If you can believe it, I’ve actually been working on projects other than crocheting or sewing. I know! Jay was shocked, too!
This past spring Karen, Jay’s mom, asked me if I could help her refinish her dining room table. It had seen better days. I forgot to take pictures before I started working on it, but luckily I found some older pictures in Jay’s files that kind of shows you what the table looked like before I started on it.
This isn’t the worst damage, but I wanted you to see the beating that this poor table has taken in its lifetime. It was originally purchased in 1979 and has been refinished once since that time. However, thousands of games of Hot Dice will really take its toll. There were some really rough spots that I worried I wouldn’t be able to smooth out.
This spot in front of Jay’s grandma was the smallest of the two bad spots. You can see how the finish has literally been chipped away. There were ridges that had developed, too. The worst spot, though, was this next one.
It’s not the best picture, but you can see under Dan’s hand that there’s a lot more chipping and ridges. Plus, you can see all of the dimpling in the reflection on the table.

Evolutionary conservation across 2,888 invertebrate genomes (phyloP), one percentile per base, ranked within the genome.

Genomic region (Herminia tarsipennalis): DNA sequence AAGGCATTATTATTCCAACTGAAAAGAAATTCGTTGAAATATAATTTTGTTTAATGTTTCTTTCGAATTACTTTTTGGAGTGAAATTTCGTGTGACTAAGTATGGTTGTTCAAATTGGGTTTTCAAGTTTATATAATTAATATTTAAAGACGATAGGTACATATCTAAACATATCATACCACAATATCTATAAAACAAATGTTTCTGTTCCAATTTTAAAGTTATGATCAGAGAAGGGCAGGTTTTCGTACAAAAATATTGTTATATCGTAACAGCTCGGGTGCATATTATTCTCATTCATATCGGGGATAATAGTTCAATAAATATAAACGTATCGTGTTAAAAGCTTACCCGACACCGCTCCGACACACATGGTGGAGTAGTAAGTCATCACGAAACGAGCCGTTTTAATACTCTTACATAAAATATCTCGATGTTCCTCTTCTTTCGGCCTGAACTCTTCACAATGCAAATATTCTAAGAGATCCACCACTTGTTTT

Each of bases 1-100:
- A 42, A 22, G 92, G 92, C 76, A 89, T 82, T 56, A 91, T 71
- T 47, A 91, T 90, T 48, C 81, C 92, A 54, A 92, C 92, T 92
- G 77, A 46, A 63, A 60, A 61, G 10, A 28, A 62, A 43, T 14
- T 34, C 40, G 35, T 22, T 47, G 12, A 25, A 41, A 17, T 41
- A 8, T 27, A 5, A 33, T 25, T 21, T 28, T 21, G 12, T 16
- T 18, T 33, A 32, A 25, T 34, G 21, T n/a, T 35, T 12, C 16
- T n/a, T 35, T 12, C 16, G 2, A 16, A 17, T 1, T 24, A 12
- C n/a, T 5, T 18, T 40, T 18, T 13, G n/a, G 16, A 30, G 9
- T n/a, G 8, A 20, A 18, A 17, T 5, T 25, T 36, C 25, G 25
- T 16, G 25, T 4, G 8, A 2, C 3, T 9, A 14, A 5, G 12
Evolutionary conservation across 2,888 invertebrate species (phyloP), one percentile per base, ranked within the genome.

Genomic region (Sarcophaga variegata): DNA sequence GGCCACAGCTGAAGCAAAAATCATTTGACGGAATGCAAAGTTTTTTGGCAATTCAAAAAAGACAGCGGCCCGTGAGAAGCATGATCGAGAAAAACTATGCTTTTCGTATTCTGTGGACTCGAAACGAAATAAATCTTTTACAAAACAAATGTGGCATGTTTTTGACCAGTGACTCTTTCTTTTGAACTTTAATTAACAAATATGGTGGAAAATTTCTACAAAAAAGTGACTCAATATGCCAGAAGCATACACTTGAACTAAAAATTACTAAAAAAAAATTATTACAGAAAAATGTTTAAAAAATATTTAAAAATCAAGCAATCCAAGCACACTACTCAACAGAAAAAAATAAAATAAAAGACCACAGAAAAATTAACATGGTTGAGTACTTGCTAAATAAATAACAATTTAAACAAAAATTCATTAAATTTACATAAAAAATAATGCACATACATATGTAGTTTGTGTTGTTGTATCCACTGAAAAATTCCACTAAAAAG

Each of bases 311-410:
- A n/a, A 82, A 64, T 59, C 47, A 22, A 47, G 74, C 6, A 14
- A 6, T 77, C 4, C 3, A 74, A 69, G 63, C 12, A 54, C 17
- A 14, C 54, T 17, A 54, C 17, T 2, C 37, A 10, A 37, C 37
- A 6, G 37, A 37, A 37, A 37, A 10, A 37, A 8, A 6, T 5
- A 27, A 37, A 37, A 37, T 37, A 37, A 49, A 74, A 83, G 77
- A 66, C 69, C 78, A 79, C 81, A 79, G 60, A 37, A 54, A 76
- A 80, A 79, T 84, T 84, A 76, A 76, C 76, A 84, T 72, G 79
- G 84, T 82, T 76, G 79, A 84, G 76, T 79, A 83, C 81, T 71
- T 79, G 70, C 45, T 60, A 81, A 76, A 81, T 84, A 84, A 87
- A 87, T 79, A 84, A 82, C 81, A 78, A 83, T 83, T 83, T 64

I knew that this was an oil-based finish and I was a bit nervous because the only experience with oil-based poly I have is when I refinished my living room floor at my last house. I’ve never used it for furniture, though. I did some research and settled on the Arm-R-Seal from General Finishes. There is a woodworking store near my sister’s house, so when I was there this summer I picked up some of this finish plus an Antique Walnut gel stain. I went purely by memory on that one.
So first I had to strip the old finish.
I was using a furniture stripper that I’d had sitting around for a few years so I actually ended up slathering the table top twice with it in order to get most of the color and old lacquer off. Karen and I ended up using some old fashioned elbow grease to scuff down the more stubborn spots.
After two stripping sessions (and no cash!) the table looked like this:
The next step was to sand the snot out of it. Not only did I want to remove some more of the color, but I also needed to beat down the ridges from those really worn spots. I pulled out the oscillating sander and worked my way from 80 grit up to 220 grit.
I managed to sand the ridges out pretty well. I didn’t want to take all of the “memories” out of it, but I had to get it almost smooth. I think I did a pretty good job.
Then it was time for the stain. As I said, I bought a gel stain so this was a first for me, too. I can’t say that I’m a big fan. I’m used to the liquid stain so I’ll probably stick with that for future projects.
I was afraid it was too dark, but it turned out to match the legs exactly. Karen says that it looks exactly like it did when it was new.
After three layers of Arm-R-Seal, this is the end result:
Karen is happy with it and that’s all that matters. I guess the big compliment to me will be if nobody notices that it’s been refinished. 😉